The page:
As further illustrated in FIG. 6, upon receiving the first event message, the proxy device, in step 208, acknowledges the receipt of the message according to the conventional UDA protocols. In doing so, the proxy device extracts the event lifetime and announcement lifetime values. Before the initial set of multicast alive messages expire, the proxy device, in step 210, sends the first set of multicast alive messages on behalf of the UPnP controlled device. These messages comprise a CACHE-CONTROL value that indicates the announcement lifetime specified by the UPnP controlled device. These messages further comprise an additional header to indicate that they were sent by a proxy device. For example, this additional header may be referred to as the ‘CAREOF’ header. The CAREOF header may comprise an identifier, such as a Unique Device Name (UDN), to identify the proxy device. The CAREOF header further informs other network entities that a proxy device is already working on behalf of a particular UPnP controlled device, thus eliminating unwanted solicitations by other proxy devices.

Returning now to FIG. 4, after the proxy of a particular UPnP controlled device is determined, the UPnP controlled device stops sending multicast alive messages in step 104. Next, in accordance with step 106, the proxy device sends periodic multicast alive messages on behalf of the UPnP controlled device. While the UPnP controlled device communicates with the proxy at a particular rate, the messages that are multicast by the proxy server are sent at a lower rate. In step 108, the UPnP controlled device and the proxy device periodically exchange messages in accordance with the UDA Eventing protocols. These periodic event messages are similar to the first event message, as previously described in connection with step 206 of FIG. 6, and comprise the event lifetime value. They may also optionally comprise the announcement lifetime value if the UPnP controlled device intends to modify the initial value that was communicated in the first event message. Upon receiving one or more periodic event messages, the proxy device acknowledges their receipt in accordance with the UDA protocols.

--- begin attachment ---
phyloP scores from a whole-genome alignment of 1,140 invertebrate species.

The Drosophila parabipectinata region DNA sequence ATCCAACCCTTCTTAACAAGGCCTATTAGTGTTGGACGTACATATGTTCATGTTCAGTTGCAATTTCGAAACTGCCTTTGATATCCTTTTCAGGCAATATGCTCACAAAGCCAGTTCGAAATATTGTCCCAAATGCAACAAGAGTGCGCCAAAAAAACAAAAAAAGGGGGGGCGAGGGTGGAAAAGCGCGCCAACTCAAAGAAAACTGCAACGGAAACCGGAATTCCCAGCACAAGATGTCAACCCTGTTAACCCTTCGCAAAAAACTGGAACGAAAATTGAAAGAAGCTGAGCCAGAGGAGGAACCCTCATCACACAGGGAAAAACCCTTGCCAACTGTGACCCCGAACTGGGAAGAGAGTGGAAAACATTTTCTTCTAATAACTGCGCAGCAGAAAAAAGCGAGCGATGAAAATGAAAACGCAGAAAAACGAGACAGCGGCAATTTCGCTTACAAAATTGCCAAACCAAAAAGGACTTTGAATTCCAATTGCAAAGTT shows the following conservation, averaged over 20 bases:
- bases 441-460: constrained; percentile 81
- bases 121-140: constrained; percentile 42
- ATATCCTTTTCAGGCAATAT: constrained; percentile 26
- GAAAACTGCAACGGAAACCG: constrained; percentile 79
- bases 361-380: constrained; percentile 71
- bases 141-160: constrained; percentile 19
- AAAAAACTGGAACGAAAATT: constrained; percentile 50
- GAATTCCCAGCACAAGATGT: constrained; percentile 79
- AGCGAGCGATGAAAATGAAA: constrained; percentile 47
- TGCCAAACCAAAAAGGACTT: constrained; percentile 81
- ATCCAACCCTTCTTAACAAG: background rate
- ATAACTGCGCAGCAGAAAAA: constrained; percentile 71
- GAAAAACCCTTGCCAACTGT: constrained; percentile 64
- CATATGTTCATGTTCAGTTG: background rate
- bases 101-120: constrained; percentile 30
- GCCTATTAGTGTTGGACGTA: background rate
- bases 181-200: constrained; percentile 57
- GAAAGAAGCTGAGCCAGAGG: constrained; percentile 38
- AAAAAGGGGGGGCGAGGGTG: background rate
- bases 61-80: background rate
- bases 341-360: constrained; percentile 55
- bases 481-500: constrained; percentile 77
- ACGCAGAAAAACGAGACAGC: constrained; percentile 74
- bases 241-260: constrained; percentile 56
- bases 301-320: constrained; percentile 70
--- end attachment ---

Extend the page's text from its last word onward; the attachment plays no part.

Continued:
As long as the proxy device receives the event message from the UPnP controlled device at expected times, it may continue sending the multicast alive messages on behalf of the UPnP controlled device at the interval specified by the announcement lifetime. This is illustrated in step 110 of FIG. 4, where the flow diagram returns to step 106 if the UPnP controlled device and the proxy device maintain regular contact. If, on the other hand, the proxy device fails to receive one or more event messages from the UPnP controlled device as expected, it may assume that the UPnP controlled device has been disconnected from the network unexpectedly. This is illustrated as step 112 in FIG. 4, in which the proxy device loses contact with the UPnP controlled device. Next, the proxy device may send one or more multicast exit (e.g., ssdp:byebye) messages on behalf of the UPnP controlled device to announce that it is no longer available. This is illustrated in step 114 in FIG. 4. The proxy device may further release any resources that may have been allocated to that UPnP controlled device.